A Democrat running for Alabama state Congress has come up with an odd way to score political points: He, or a member of his staff, has taken to Facebook to imply his opponent is a “homosexual congressman” whose staff is “ALL homosexuals.”
Daniel Boman, who ran as a Republican until last year, didn’t actually name his opponent, incumbent Republican Robert Aderholt, in his “homosexual” comments. But it’s hard to think Boman meant to refer to anyone else in his Oct.15 Facebook post, which poses the following hypothetical:
Who would you vote for on Novemeber [sic] 6, 2012 between the following two candidates:
1) A republican who is a homosexual who has a voting record of voting AGAINST ALL homosexual legislation. Further, this particular homosexual congressman has ALL homosexuals working on his congressional staff
2) A democrat who is a straight male, but has no voting record for or against homosexual legislation.
It doesn’t seem to have been an effective strategy, at least going by the responses Boman got on Facebook. “This is the most awkward push poll I have ever encountered,” wrote Chris Cleland.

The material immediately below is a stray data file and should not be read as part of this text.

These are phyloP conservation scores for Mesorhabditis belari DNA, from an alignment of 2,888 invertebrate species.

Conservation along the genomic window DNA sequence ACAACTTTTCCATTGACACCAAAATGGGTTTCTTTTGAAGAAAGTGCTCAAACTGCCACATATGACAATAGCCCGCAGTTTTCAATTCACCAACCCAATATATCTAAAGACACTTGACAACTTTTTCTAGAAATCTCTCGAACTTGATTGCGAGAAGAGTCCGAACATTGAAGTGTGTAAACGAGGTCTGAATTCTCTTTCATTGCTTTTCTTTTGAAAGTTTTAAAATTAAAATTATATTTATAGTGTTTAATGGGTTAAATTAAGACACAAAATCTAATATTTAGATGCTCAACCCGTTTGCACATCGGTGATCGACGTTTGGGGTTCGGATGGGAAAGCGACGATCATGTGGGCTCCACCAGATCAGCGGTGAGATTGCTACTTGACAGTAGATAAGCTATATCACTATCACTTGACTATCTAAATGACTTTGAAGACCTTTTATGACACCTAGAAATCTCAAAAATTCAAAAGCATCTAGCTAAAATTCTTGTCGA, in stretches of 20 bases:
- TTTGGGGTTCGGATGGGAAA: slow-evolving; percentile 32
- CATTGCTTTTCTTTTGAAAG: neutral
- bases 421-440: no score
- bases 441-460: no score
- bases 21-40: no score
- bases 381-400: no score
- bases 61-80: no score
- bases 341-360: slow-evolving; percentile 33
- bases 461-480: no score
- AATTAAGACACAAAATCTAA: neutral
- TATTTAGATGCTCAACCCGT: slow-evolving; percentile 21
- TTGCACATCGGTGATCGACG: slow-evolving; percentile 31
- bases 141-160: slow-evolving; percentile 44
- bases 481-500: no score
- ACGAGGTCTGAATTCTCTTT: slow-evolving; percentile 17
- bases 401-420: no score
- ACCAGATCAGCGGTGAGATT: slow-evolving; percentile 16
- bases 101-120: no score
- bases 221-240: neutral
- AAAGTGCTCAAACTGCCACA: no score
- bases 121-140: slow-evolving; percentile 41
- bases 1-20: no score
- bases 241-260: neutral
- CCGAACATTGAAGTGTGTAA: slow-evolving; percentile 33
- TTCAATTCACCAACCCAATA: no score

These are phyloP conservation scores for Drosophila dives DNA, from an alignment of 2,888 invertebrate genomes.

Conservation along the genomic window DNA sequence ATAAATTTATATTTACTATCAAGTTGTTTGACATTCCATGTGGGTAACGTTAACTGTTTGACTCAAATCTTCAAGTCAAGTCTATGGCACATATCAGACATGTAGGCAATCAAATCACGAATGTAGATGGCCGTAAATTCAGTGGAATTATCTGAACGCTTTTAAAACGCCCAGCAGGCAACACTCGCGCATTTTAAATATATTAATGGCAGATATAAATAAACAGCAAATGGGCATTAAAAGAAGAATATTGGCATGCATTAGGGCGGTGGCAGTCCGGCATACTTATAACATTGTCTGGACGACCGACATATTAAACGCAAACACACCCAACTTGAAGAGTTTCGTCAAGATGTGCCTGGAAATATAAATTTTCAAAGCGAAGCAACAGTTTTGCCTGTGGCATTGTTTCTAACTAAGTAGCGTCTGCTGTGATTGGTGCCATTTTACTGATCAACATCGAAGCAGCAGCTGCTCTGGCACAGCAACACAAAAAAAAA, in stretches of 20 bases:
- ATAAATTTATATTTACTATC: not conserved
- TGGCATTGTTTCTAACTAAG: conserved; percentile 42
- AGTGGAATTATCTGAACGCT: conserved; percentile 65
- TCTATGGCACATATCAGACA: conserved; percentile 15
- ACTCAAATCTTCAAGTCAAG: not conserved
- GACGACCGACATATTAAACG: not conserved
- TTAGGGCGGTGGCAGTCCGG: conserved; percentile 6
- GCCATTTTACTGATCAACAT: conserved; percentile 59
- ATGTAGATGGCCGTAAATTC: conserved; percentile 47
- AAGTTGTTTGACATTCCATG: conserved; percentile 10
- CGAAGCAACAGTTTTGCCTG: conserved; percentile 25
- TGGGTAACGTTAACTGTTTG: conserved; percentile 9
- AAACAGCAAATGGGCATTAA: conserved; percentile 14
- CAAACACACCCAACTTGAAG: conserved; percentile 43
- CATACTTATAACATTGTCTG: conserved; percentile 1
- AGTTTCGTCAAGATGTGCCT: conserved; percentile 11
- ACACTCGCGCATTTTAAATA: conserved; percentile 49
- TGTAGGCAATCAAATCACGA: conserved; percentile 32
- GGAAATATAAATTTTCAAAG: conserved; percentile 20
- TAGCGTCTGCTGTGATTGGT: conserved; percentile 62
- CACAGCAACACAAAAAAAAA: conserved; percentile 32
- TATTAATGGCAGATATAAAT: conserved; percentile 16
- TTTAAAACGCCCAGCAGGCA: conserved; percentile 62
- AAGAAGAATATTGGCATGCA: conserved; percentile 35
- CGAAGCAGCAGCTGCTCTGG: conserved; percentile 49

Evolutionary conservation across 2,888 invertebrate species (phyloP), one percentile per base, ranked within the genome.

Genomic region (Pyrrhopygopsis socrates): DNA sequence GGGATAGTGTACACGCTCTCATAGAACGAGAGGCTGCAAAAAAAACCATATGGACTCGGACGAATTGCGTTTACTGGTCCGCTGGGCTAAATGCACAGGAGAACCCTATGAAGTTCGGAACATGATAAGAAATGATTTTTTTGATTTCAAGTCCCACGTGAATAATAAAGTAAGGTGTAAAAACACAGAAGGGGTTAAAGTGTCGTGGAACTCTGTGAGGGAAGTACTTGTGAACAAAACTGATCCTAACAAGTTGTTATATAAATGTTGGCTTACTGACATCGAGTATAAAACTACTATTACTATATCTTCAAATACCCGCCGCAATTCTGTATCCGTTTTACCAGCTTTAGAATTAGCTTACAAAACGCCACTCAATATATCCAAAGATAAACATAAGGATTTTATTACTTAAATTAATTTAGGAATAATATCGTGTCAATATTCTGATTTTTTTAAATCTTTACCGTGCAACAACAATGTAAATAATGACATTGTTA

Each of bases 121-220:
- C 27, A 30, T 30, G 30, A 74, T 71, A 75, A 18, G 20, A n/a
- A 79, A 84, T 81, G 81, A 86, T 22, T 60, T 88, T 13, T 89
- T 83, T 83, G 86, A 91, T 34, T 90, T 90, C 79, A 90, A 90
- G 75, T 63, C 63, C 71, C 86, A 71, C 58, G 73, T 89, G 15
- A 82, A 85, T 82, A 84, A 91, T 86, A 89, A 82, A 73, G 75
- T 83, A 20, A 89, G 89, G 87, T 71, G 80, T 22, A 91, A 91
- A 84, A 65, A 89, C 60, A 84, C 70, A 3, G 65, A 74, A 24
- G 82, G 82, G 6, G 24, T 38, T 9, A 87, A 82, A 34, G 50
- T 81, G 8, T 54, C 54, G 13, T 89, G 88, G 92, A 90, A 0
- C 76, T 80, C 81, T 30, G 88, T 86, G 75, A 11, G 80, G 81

Boman later added in an interview that being gay would “absolutely” disqualify a candidate from office if that candidate also claimed to be conservative.
There are more inflammatory posts on Boman’s Facebook wall. On October 9th, he (or his staff) wrote a long screed about how hard it is to win as a Democrat in Alabama’s 4th district, which has leaned heavily Republican in recent elections.
“My congressional race has nothing to do with the presidential election, Therefore do not vote for me or against me based on the presidential race [...] My opponent has not campaigned because he thinks you are going to give him another 2 year FREE RIDE, just simply because he is a republican and the President is a black democrat.”
This isn’t the only recent instance of a politician posting controversial material to Facebook. In September, the Mecklenburg County, Va. GOP Facebook page came under fire for posting photoshopped images of President Obama. The page administrator finally removed the photos after the state party chairman repeatedly ordered him to do so, referring to the material as “offensive, tasteless.”
Photo via BomanForCongress/Facebook